As the Earth gradually warms up due to human activity like the burning of fossil fuels, whatever city or town you call home will eventually feel the effects. That might be hard to imagine if you're sitting in a foot of snow right now, but localized weather patterns only tell part of the story, and the average temperatures across the board will indeed continue to spike unless we can curb our thirst for pollutants.
Visualizing those changes can be hard, but a new interactive map
of the U.S. does a great job of showing what kind of changes are in store for you by drawing a direct comparison between a city's future and a present-day analog.
The idea here is simple but very effective: Just click on your location on the map and through the magic of climate forecasting models, the site will draw a line to a different city that represents what the climate in your location will be closest to in the year 2080.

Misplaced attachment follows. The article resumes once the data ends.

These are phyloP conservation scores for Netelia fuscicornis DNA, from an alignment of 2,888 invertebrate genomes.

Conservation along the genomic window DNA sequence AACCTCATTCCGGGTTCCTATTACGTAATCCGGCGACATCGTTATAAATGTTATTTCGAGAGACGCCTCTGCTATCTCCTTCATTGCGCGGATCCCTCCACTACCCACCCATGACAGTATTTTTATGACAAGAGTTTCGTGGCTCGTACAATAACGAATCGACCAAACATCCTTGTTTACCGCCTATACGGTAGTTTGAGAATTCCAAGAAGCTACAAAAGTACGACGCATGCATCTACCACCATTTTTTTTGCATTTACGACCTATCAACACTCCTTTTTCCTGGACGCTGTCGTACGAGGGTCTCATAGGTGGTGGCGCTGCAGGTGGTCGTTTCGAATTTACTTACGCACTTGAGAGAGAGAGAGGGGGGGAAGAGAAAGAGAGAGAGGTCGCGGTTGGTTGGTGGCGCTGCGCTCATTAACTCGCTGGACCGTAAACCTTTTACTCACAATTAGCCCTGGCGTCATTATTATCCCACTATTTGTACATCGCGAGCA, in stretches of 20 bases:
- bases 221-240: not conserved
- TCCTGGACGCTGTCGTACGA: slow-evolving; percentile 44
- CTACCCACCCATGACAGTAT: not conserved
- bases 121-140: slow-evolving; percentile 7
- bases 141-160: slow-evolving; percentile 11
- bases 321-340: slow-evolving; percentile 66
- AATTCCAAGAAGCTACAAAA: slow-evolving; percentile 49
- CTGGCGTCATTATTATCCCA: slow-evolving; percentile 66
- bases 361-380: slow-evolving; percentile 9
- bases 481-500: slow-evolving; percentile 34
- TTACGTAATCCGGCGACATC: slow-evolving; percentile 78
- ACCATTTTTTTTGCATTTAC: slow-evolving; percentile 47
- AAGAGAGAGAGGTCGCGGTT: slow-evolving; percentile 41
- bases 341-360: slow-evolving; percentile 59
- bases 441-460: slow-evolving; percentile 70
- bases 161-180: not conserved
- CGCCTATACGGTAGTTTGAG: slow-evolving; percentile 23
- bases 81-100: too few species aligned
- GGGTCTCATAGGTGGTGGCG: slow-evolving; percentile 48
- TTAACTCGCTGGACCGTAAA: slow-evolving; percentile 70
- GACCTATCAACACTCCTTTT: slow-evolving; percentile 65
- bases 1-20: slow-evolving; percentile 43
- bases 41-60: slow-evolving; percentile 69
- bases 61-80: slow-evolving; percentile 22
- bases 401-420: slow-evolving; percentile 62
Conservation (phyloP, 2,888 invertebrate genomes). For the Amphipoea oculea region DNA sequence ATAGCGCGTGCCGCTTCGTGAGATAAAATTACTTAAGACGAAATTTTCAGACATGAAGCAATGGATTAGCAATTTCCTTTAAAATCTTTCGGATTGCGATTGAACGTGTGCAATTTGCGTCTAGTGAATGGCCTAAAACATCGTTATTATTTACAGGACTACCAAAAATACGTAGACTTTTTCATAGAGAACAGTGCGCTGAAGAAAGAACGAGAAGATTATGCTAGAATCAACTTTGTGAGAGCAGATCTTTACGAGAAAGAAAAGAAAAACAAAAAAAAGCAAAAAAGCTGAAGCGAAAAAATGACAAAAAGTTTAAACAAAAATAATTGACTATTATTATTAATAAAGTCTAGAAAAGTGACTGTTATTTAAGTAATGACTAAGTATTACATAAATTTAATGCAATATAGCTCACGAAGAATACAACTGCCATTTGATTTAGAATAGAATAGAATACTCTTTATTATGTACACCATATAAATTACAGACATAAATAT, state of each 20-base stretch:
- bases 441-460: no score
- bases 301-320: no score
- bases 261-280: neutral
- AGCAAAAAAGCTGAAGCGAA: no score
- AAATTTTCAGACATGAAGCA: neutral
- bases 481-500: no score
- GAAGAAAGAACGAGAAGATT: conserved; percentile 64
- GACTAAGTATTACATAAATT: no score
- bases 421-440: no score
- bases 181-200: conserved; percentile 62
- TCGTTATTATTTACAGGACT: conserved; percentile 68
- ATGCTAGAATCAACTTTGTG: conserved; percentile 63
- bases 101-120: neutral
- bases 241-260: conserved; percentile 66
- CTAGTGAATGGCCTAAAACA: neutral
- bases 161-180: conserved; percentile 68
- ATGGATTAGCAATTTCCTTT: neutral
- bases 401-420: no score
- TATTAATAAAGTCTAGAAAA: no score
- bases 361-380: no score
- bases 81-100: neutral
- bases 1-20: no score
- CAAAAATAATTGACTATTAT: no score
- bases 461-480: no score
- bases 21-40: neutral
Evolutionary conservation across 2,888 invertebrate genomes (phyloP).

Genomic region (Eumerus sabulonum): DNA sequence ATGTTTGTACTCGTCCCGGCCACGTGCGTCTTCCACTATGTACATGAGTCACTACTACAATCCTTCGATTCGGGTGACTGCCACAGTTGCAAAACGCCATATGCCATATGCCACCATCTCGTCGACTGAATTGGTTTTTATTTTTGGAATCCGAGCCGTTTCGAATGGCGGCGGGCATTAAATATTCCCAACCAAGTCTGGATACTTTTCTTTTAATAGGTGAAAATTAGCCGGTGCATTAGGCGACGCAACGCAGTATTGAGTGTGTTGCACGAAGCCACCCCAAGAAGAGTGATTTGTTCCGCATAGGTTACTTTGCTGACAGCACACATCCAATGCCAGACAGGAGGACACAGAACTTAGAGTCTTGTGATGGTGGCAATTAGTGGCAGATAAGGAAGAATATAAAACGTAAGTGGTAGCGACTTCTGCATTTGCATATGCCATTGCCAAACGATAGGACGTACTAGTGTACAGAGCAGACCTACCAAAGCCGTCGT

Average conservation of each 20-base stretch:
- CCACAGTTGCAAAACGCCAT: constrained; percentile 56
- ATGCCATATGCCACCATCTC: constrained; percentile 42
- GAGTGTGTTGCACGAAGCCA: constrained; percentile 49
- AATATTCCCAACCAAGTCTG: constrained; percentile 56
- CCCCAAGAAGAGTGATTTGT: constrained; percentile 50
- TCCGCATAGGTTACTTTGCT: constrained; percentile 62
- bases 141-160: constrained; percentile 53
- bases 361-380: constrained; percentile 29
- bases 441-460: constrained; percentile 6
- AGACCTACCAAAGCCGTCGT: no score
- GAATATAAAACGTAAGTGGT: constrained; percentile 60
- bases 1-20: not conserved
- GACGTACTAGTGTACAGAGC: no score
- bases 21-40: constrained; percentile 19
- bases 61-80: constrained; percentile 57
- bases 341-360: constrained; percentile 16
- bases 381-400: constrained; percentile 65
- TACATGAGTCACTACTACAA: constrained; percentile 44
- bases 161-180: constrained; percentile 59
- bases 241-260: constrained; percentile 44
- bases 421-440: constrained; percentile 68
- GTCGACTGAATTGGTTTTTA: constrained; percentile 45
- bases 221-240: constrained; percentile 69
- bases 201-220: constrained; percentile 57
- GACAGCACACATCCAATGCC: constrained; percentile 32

If you call the Midwest home, you'll find that your climate will be more like the south in 2080, while folks who already live in the southern states are going to be dealing with weather more like present day Mexico. New Yorkers in 2080 will see weather more like present day Arkansas, while those in Florida will feel more like they're near the border to Central America.
The map also offers hard data on the changes that each location will experience, including the percentage of temperature change and precipitation amounts. The data was gathered from several climate studies based on the most accurate climate forecasting models that are available today.
The map's creators published a new paper in Nature
explaining how they built the map and offering some insights into the data that drives it. It's definitely worth a read.